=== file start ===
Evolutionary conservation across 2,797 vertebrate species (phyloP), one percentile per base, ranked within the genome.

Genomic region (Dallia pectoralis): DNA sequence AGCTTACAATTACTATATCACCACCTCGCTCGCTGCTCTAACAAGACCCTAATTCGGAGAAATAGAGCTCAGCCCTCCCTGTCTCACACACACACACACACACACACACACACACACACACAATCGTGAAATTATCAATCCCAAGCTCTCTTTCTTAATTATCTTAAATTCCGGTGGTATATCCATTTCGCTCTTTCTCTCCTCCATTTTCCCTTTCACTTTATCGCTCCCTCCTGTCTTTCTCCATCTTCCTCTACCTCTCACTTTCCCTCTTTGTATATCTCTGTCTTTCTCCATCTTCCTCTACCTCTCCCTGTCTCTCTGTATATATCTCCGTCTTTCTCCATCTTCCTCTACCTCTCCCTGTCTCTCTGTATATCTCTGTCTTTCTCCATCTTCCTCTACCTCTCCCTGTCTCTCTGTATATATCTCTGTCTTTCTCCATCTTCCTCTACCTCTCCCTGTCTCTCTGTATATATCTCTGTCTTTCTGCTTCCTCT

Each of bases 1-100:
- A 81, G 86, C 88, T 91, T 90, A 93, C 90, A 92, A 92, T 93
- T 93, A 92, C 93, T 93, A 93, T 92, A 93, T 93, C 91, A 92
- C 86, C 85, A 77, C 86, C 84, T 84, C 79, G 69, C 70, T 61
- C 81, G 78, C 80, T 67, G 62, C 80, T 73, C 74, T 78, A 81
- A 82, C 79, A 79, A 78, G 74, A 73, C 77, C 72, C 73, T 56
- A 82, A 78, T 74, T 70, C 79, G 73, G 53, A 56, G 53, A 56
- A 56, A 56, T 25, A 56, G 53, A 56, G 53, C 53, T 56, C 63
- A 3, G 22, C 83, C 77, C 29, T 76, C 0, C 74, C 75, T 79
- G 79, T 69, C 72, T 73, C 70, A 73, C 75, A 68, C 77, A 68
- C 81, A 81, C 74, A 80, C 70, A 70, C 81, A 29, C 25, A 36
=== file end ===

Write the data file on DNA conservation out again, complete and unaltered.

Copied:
Evolutionary conservation across 2,797 vertebrate species (phyloP), one percentile per base, ranked within the genome.

Genomic region (Dallia pectoralis): DNA sequence AGCTTACAATTACTATATCACCACCTCGCTCGCTGCTCTAACAAGACCCTAATTCGGAGAAATAGAGCTCAGCCCTCCCTGTCTCACACACACACACACACACACACACACACACACACACAATCGTGAAATTATCAATCCCAAGCTCTCTTTCTTAATTATCTTAAATTCCGGTGGTATATCCATTTCGCTCTTTCTCTCCTCCATTTTCCCTTTCACTTTATCGCTCCCTCCTGTCTTTCTCCATCTTCCTCTACCTCTCACTTTCCCTCTTTGTATATCTCTGTCTTTCTCCATCTTCCTCTACCTCTCCCTGTCTCTCTGTATATATCTCCGTCTTTCTCCATCTTCCTCTACCTCTCCCTGTCTCTCTGTATATCTCTGTCTTTCTCCATCTTCCTCTACCTCTCCCTGTCTCTCTGTATATATCTCTGTCTTTCTCCATCTTCCTCTACCTCTCCCTGTCTCTCTGTATATATCTCTGTCTTTCTGCTTCCTCT

Each of bases 1-100:
- A 81, G 86, C 88, T 91, T 90, A 93, C 90, A 92, A 92, T 93
- T 93, A 92, C 93, T 93, A 93, T 92, A 93, T 93, C 91, A 92
- C 86, C 85, A 77, C 86, C 84, T 84, C 79, G 69, C 70, T 61
- C 81, G 78, C 80, T 67, G 62, C 80, T 73, C 74, T 78, A 81
- A 82, C 79, A 79, A 78, G 74, A 73, C 77, C 72, C 73, T 56
- A 82, A 78, T 74, T 70, C 79, G 73, G 53, A 56, G 53, A 56
- A 56, A 56, T 25, A 56, G 53, A 56, G 53, C 53, T 56, C 63
- A 3, G 22, C 83, C 77, C 29, T 76, C 0, C 74, C 75, T 79
- G 79, T 69, C 72, T 73, C 70, A 73, C 75, A 68, C 77, A 68
- C 81, A 81, C 74, A 80, C 70, A 70, C 81, A 29, C 25, A 36